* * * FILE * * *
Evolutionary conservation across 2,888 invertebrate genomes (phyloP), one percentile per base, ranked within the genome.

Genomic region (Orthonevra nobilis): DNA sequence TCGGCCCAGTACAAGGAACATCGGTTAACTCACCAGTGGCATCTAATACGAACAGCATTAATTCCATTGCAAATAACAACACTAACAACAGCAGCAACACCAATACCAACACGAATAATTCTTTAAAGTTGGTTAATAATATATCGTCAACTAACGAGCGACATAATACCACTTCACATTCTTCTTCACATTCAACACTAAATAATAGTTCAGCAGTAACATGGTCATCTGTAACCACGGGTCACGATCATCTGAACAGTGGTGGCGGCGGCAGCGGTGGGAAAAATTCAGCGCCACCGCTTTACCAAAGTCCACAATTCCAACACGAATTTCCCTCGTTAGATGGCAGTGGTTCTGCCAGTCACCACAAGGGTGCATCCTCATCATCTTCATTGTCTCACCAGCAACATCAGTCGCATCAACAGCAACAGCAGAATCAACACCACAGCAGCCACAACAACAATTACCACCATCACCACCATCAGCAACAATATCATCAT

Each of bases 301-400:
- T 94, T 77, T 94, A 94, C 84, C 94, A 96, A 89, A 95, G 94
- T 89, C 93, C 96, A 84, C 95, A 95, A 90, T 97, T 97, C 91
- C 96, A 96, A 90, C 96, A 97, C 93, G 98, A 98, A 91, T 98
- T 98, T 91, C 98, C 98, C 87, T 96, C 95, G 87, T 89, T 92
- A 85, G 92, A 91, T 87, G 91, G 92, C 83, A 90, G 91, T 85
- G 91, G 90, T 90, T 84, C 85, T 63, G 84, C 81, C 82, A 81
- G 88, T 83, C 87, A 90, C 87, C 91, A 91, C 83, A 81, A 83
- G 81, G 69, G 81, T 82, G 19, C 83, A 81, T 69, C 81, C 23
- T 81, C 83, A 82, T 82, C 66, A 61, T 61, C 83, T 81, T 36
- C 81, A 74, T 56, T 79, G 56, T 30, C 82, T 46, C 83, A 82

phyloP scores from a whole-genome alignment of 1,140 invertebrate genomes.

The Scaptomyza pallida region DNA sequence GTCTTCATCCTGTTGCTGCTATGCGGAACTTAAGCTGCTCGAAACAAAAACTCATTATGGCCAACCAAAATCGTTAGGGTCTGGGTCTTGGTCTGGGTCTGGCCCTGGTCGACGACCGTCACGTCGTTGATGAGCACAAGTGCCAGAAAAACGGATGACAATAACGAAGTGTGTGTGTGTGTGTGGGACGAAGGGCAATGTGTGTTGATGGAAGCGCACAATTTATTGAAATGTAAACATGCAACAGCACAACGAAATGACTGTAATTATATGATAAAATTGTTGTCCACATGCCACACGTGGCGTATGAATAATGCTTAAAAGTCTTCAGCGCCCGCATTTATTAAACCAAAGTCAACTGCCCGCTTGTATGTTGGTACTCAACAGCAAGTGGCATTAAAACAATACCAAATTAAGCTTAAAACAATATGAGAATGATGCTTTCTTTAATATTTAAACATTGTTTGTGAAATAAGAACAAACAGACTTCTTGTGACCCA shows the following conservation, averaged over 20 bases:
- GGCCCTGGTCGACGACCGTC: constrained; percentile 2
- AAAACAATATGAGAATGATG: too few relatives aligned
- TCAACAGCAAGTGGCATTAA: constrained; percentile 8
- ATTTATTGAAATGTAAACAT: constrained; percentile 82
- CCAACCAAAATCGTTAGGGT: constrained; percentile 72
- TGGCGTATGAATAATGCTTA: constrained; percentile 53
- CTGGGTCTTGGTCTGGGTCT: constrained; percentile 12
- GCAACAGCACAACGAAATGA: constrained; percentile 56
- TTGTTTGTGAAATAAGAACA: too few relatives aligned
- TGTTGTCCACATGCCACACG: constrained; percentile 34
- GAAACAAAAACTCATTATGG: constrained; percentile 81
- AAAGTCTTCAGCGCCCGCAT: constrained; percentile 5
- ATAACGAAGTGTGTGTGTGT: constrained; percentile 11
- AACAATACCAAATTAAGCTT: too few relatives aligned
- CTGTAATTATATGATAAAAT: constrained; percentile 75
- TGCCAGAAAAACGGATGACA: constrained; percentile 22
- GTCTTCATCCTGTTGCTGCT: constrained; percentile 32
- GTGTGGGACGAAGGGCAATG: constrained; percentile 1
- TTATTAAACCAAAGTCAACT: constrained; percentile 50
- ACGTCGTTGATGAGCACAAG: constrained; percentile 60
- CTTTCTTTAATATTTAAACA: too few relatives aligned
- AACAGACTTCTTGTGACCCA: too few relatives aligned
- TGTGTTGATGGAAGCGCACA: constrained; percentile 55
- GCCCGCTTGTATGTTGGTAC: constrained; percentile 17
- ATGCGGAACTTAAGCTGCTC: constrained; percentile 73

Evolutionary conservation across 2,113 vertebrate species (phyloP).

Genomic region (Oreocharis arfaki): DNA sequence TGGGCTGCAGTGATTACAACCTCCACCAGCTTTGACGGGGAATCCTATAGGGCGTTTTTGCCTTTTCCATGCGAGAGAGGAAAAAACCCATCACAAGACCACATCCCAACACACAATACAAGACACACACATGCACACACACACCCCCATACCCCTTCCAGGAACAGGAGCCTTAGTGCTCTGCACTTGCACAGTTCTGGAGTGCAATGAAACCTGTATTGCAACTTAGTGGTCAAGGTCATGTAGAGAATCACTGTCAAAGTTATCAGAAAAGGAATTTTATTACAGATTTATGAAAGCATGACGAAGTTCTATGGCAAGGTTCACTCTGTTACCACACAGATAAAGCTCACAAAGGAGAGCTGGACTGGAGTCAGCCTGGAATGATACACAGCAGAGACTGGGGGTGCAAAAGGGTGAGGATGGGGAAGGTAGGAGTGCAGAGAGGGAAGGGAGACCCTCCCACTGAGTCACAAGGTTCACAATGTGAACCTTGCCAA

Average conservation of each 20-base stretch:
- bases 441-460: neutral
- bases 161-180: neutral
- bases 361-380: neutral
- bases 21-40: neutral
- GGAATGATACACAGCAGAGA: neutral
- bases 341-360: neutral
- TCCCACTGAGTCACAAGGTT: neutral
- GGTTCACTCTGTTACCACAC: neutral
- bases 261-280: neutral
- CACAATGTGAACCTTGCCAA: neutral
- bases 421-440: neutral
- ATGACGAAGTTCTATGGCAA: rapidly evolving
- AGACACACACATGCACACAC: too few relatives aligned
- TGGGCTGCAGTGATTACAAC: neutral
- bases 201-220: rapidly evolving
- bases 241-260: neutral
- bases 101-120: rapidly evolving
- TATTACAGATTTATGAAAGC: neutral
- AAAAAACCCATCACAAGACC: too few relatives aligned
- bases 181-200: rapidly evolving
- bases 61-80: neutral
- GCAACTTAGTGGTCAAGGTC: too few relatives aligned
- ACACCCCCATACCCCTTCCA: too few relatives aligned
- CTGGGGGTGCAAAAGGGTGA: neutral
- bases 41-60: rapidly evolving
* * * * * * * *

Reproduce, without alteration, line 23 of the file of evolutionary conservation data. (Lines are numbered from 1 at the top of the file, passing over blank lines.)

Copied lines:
- GCAACAGCACAACGAAATGA: constrained; percentile 56